First Look Sunday: FiR Audio M4

FiR Audio M4

In this preview post we check out the FiR Audio M4, a tubeless In Ear Monitor priced at $1,899 US.

 

Disclaimer: This is a post of our First Look series. A full review of the FiR Audio M4 will come in due course. Here are just short impressions of it.

FiR Audio

I’m quite confident that you’ve run into the name FiR Audio in the last months. FiR introduced themselves into the market with gadgets for the Pro Audio user. First it was IEM vacuum cleaners, then a cable tester and after some more accessory categorized products, they showed the world their take on IEMs.

FiR Audio’s engineers have a long history in the industry. The founder, Bogdan Belonozhko, is the ex-CEO of none other than 64 Audio. A company that is getting bigger and bigger. Bogdan left 64 Audio to follow his own route and was joined by his brother, Alexander. Together they have continuously worked on improving their products and at CanJam 2019 FiR Audio introduced their line-up of tubeless universal and custom IEMs.

Yes, that’s right. Tubeless custom IEMs. We have seen tubeless UIEMs from 64 Audio since the introduction of the Tia Fourté. But a CIEM without tubes and dampers has never been done before. We will check out the custom M5 for you too, but today we’ll quickly take a look at the universal M4.

The FiR Audio M4

The M4 is FiR Audio’s second highest IEM in their line-up, right after the flagship M5. It uses a dynamic driver for lows and three balanced armatures for mids, high mids and highs. The high driver of the M4 sits right at the nozzle, and when you hold the IEM right, you can look at it. FiR’s treble drivers are spout-less, which means the sound does not go through a small spout, but a bigger opening in front of the drivers. It’s not the first time we’ve seen such a driver implemented, as Noble Audio used a similar one for their Savant. Although it was a bass BA driver.

FiR Audio M4

FiR Audio M4

FiR also included their Atom vent system in the M4. Atom stands for Air Transferring Open Module. If you’re wondering, yes, it’s a system in the likes of Adel and Apex. It reduces pneumatic pressure and serves as a secondary eardrum, relieving the user from fatigue. The M4 also features a linear impedance curve, which makes it more resistant to varying output impedance. Its rated nominal impedance is 6.4 ohms.

The M4 is a very well built universal IEM, where face plate and body just seamlessly integrate with each other. When I move my finger from the face plate to the shell, I don’t feel any difference. Overall the M4 is regular sized and I haven’t had any issues with comfort or fit with them. The universal M4 does have one key difference to the custom version. And that’s the use of MMCX connectors instead of FiR’s proprietary RCX connection. The reason behind that is, that the universal is aiming for the audiophile market. A market of people who want to use different cables with their monitors. The RCX connectors on the custom version are a lot more robust, and hence perfect for the professional musician who gives their IEMs a harder time. Personally, I am not a big fan of MMCX as the only sockets that broke down on me where MMCX. A 2-pin never failed me.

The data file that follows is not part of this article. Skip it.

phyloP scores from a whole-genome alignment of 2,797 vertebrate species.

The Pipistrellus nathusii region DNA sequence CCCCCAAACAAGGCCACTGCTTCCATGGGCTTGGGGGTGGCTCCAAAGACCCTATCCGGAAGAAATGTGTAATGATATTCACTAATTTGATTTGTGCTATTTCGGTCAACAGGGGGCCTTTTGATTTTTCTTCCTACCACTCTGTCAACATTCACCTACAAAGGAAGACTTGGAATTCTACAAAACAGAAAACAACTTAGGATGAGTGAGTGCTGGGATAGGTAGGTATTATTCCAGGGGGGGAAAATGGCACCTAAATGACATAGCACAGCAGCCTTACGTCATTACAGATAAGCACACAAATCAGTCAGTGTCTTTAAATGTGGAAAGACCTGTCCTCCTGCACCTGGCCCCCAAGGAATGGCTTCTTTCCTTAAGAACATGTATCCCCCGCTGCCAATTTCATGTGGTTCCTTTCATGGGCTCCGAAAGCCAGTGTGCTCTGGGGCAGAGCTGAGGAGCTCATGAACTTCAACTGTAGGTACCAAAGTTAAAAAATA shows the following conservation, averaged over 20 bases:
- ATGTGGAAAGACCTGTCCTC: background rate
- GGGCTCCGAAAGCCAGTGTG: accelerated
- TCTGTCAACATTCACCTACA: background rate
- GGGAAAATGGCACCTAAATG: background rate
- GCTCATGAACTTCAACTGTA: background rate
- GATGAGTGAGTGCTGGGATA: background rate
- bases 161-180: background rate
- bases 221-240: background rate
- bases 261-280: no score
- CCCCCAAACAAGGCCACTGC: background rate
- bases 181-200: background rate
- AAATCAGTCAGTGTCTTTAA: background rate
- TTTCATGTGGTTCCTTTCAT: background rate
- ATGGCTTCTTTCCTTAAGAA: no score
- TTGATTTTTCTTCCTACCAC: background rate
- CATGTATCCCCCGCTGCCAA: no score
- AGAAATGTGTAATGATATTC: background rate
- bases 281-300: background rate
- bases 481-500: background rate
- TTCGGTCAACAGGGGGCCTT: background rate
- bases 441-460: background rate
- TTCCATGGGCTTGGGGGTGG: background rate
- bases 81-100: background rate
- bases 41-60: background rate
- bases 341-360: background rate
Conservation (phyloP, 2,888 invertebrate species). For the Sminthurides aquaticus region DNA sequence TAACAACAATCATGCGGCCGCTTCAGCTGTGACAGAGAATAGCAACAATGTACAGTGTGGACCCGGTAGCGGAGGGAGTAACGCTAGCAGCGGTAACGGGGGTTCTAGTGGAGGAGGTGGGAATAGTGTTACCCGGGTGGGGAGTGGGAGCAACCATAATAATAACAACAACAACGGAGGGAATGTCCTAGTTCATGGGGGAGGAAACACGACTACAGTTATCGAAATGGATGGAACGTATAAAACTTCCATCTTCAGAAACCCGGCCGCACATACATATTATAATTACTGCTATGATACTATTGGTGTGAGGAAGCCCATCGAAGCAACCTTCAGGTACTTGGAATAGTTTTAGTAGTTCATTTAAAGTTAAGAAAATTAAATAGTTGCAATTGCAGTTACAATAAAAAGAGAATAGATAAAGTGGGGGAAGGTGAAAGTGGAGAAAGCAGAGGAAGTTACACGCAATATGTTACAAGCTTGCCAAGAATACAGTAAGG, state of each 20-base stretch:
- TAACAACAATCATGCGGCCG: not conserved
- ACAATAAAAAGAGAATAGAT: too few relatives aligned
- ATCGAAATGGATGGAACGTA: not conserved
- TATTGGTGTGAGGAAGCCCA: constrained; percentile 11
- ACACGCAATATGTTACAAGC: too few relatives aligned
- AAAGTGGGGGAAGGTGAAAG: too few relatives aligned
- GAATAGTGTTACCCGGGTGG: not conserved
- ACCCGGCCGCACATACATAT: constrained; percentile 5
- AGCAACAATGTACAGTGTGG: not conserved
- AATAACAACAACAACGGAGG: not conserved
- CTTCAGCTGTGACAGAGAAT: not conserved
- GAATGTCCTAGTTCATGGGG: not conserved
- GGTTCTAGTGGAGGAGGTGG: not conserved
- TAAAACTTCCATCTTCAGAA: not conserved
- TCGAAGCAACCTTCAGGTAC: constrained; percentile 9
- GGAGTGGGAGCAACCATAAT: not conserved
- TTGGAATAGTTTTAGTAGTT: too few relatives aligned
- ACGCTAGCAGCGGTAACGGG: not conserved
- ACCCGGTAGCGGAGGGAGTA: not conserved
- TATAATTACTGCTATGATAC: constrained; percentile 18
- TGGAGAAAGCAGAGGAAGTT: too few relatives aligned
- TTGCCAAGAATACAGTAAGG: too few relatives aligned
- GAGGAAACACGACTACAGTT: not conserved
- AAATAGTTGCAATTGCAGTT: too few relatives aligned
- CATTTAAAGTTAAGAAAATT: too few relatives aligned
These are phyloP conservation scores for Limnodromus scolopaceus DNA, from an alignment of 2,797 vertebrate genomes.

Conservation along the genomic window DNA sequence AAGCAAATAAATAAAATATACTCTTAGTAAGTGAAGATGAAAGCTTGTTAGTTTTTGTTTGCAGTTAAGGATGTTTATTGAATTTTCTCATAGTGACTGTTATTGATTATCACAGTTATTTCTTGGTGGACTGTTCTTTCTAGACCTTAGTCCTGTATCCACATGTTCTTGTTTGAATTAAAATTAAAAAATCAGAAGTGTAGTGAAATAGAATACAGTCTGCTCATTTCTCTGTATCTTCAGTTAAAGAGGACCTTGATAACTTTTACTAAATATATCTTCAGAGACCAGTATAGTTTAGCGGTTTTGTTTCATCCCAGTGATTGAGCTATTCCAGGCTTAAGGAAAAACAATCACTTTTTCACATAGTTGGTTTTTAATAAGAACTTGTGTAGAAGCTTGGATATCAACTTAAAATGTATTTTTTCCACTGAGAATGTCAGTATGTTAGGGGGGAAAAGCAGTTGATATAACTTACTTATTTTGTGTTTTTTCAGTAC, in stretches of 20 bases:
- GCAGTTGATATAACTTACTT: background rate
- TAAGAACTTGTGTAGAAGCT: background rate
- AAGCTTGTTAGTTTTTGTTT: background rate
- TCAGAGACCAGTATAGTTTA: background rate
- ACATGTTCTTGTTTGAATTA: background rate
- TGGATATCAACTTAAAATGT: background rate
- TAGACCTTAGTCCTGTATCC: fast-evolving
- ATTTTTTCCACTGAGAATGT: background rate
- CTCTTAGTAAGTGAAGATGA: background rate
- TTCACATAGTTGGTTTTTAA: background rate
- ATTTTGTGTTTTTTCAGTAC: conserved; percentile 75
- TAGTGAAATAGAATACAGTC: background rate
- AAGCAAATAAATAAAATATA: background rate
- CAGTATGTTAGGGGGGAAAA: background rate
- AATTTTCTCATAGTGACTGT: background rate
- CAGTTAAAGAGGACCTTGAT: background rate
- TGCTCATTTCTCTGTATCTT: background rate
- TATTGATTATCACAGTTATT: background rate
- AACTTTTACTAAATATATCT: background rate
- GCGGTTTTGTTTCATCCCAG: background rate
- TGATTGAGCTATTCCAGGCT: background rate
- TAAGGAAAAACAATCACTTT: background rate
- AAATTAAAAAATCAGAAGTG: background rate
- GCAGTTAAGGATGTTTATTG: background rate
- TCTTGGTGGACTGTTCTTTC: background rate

FiR Audio M4

FiR Audio M4

First impressions

I started using the M4 with a desktop setup before I moved to a DAP. First time I heard them, they were hooked up to my Chord Hugo2 and XI Audio Broadway S amplifier. What I heard really impressed me. The M4 sounded open, detailed and very natural. The bass is more forward and knows how to punch like Mike Tyson, the mids are organic and full and the treble has good detail and articulation.

I kept listening to the M4 for the entire work-day, and it had quickly won me over. Afterwards I took it with me on a walk to a lake nearby my apartment. And it didn’t sound like before. The Lotoo PAW Gold Touch didn’t quite get it where the Hugo2 and Broadway S pairing went with it. It didn’t sound as open and airy, it still kept its overall warm and full signature, but there was a clear step down in quality to me. Which tells me, that the M4 scales with higher end equipment a lot. Since then I’ve used the M4 in a range of different set-ups, but the most impressive remains the Chord x XI Audio combination.

These are of course just short impressions, and I still have to get a lot more ear-time with the M4. It sure looks like a promising monitor to me. So keep your eyes open for the full review of the FiR Audio M4!

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A daytime code monkey with a passion for audio and his kids, Linus tends to look at gear with a technical approach, trying to understand why certain things sound the way they do. When there is no music around, Linus goes the extra mile and annoys the hell out of his colleagues with low level beatboxing.

    2 Comments

    • Reply May 10, 2020

      Name

      Even though the LPGT is a well-engineered DAP, I can’t help wondering if the difference in sound quality might be partly due to the M4 having a crazily low impedance.

      • Reply May 10, 2020

        Linus

        Hi there,
        thanks for your comment.
        Could be, but it also doesn’t go all the way with my Chord Mojo, which has a very low output impedance. Some IEMs just scale more than others. The M4 is one of those that scales incredibly. 🙂

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